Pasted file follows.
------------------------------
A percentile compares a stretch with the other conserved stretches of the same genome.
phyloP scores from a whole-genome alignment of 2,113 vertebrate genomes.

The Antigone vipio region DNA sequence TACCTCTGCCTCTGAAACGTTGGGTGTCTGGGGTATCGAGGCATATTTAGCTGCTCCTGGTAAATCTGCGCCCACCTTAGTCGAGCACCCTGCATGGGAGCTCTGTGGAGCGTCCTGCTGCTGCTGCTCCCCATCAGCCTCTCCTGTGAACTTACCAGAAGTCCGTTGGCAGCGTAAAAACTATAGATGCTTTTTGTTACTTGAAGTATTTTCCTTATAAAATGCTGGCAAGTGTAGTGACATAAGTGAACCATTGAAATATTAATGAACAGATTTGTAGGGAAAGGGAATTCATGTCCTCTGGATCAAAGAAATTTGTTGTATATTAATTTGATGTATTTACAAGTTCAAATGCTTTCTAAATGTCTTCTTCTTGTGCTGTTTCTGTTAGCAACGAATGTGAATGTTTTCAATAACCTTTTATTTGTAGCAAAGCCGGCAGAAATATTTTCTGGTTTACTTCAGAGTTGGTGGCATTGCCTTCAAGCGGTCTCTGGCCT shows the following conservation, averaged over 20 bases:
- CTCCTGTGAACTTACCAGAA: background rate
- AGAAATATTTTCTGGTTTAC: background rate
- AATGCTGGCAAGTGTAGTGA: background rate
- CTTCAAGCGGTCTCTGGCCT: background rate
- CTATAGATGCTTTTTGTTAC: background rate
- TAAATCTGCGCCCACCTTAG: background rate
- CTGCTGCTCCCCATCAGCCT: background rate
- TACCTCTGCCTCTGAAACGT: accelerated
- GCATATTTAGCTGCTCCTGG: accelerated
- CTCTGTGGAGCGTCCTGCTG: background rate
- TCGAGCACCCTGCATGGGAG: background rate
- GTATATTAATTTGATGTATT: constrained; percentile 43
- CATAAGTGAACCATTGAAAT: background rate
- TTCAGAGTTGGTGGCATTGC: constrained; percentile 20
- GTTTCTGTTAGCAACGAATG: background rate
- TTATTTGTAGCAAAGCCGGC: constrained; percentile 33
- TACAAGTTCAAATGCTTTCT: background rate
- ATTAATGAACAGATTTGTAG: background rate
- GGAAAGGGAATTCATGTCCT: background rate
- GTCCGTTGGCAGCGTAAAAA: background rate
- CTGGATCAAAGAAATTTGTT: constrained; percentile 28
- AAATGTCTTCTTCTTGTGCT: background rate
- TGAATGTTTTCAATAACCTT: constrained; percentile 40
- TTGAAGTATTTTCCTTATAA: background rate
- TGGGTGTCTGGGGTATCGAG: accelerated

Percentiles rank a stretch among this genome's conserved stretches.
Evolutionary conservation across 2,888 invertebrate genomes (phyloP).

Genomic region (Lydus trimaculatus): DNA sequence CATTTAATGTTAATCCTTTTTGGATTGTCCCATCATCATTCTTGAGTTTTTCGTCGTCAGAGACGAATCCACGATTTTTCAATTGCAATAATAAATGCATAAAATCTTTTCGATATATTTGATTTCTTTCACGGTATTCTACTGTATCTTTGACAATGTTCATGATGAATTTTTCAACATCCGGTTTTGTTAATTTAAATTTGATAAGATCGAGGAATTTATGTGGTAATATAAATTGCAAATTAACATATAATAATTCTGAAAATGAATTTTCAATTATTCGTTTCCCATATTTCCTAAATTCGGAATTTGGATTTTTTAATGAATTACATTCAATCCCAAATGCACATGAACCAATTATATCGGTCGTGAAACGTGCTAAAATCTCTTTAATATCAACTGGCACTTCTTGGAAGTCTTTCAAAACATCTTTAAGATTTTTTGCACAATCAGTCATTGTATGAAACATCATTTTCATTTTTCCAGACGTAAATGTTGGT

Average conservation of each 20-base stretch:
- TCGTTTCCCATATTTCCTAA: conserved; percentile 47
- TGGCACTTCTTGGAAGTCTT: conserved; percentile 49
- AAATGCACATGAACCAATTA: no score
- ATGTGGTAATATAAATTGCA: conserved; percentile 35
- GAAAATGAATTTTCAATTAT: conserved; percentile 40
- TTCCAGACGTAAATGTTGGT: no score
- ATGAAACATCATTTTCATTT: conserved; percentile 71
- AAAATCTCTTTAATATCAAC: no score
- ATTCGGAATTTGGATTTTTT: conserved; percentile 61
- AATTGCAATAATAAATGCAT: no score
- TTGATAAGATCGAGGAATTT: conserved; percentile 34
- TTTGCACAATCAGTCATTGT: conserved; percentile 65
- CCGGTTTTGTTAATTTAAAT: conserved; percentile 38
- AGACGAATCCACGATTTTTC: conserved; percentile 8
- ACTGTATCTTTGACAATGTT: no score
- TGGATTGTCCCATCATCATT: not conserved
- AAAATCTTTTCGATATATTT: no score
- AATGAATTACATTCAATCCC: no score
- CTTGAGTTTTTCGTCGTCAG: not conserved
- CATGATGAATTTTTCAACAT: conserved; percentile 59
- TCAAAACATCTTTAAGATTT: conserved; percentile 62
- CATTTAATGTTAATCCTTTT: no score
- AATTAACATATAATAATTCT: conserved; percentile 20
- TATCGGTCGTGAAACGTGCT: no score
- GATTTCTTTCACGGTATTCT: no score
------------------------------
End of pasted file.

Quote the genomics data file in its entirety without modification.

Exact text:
A percentile compares a stretch with the other conserved stretches of the same genome.
phyloP scores from a whole-genome alignment of 2,113 vertebrate genomes.

The Antigone vipio region DNA sequence TACCTCTGCCTCTGAAACGTTGGGTGTCTGGGGTATCGAGGCATATTTAGCTGCTCCTGGTAAATCTGCGCCCACCTTAGTCGAGCACCCTGCATGGGAGCTCTGTGGAGCGTCCTGCTGCTGCTGCTCCCCATCAGCCTCTCCTGTGAACTTACCAGAAGTCCGTTGGCAGCGTAAAAACTATAGATGCTTTTTGTTACTTGAAGTATTTTCCTTATAAAATGCTGGCAAGTGTAGTGACATAAGTGAACCATTGAAATATTAATGAACAGATTTGTAGGGAAAGGGAATTCATGTCCTCTGGATCAAAGAAATTTGTTGTATATTAATTTGATGTATTTACAAGTTCAAATGCTTTCTAAATGTCTTCTTCTTGTGCTGTTTCTGTTAGCAACGAATGTGAATGTTTTCAATAACCTTTTATTTGTAGCAAAGCCGGCAGAAATATTTTCTGGTTTACTTCAGAGTTGGTGGCATTGCCTTCAAGCGGTCTCTGGCCT shows the following conservation, averaged over 20 bases:
- CTCCTGTGAACTTACCAGAA: background rate
- AGAAATATTTTCTGGTTTAC: background rate
- AATGCTGGCAAGTGTAGTGA: background rate
- CTTCAAGCGGTCTCTGGCCT: background rate
- CTATAGATGCTTTTTGTTAC: background rate
- TAAATCTGCGCCCACCTTAG: background rate
- CTGCTGCTCCCCATCAGCCT: background rate
- TACCTCTGCCTCTGAAACGT: accelerated
- GCATATTTAGCTGCTCCTGG: accelerated
- CTCTGTGGAGCGTCCTGCTG: background rate
- TCGAGCACCCTGCATGGGAG: background rate
- GTATATTAATTTGATGTATT: constrained; percentile 43
- CATAAGTGAACCATTGAAAT: background rate
- TTCAGAGTTGGTGGCATTGC: constrained; percentile 20
- GTTTCTGTTAGCAACGAATG: background rate
- TTATTTGTAGCAAAGCCGGC: constrained; percentile 33
- TACAAGTTCAAATGCTTTCT: background rate
- ATTAATGAACAGATTTGTAG: background rate
- GGAAAGGGAATTCATGTCCT: background rate
- GTCCGTTGGCAGCGTAAAAA: background rate
- CTGGATCAAAGAAATTTGTT: constrained; percentile 28
- AAATGTCTTCTTCTTGTGCT: background rate
- TGAATGTTTTCAATAACCTT: constrained; percentile 40
- TTGAAGTATTTTCCTTATAA: background rate
- TGGGTGTCTGGGGTATCGAG: accelerated

Percentiles rank a stretch among this genome's conserved stretches.
Evolutionary conservation across 2,888 invertebrate genomes (phyloP).

Genomic region (Lydus trimaculatus): DNA sequence CATTTAATGTTAATCCTTTTTGGATTGTCCCATCATCATTCTTGAGTTTTTCGTCGTCAGAGACGAATCCACGATTTTTCAATTGCAATAATAAATGCATAAAATCTTTTCGATATATTTGATTTCTTTCACGGTATTCTACTGTATCTTTGACAATGTTCATGATGAATTTTTCAACATCCGGTTTTGTTAATTTAAATTTGATAAGATCGAGGAATTTATGTGGTAATATAAATTGCAAATTAACATATAATAATTCTGAAAATGAATTTTCAATTATTCGTTTCCCATATTTCCTAAATTCGGAATTTGGATTTTTTAATGAATTACATTCAATCCCAAATGCACATGAACCAATTATATCGGTCGTGAAACGTGCTAAAATCTCTTTAATATCAACTGGCACTTCTTGGAAGTCTTTCAAAACATCTTTAAGATTTTTTGCACAATCAGTCATTGTATGAAACATCATTTTCATTTTTCCAGACGTAAATGTTGGT

Average conservation of each 20-base stretch:
- TCGTTTCCCATATTTCCTAA: conserved; percentile 47
- TGGCACTTCTTGGAAGTCTT: conserved; percentile 49
- AAATGCACATGAACCAATTA: no score
- ATGTGGTAATATAAATTGCA: conserved; percentile 35
- GAAAATGAATTTTCAATTAT: conserved; percentile 40
- TTCCAGACGTAAATGTTGGT: no score
- ATGAAACATCATTTTCATTT: conserved; percentile 71
- AAAATCTCTTTAATATCAAC: no score
- ATTCGGAATTTGGATTTTTT: conserved; percentile 61
- AATTGCAATAATAAATGCAT: no score
- TTGATAAGATCGAGGAATTT: conserved; percentile 34
- TTTGCACAATCAGTCATTGT: conserved; percentile 65
- CCGGTTTTGTTAATTTAAAT: conserved; percentile 38
- AGACGAATCCACGATTTTTC: conserved; percentile 8
- ACTGTATCTTTGACAATGTT: no score
- TGGATTGTCCCATCATCATT: not conserved
- AAAATCTTTTCGATATATTT: no score
- AATGAATTACATTCAATCCC: no score
- CTTGAGTTTTTCGTCGTCAG: not conserved
- CATGATGAATTTTTCAACAT: conserved; percentile 59
- TCAAAACATCTTTAAGATTT: conserved; percentile 62
- CATTTAATGTTAATCCTTTT: no score
- AATTAACATATAATAATTCT: conserved; percentile 20
- TATCGGTCGTGAAACGTGCT: no score
- GATTTCTTTCACGGTATTCT: no score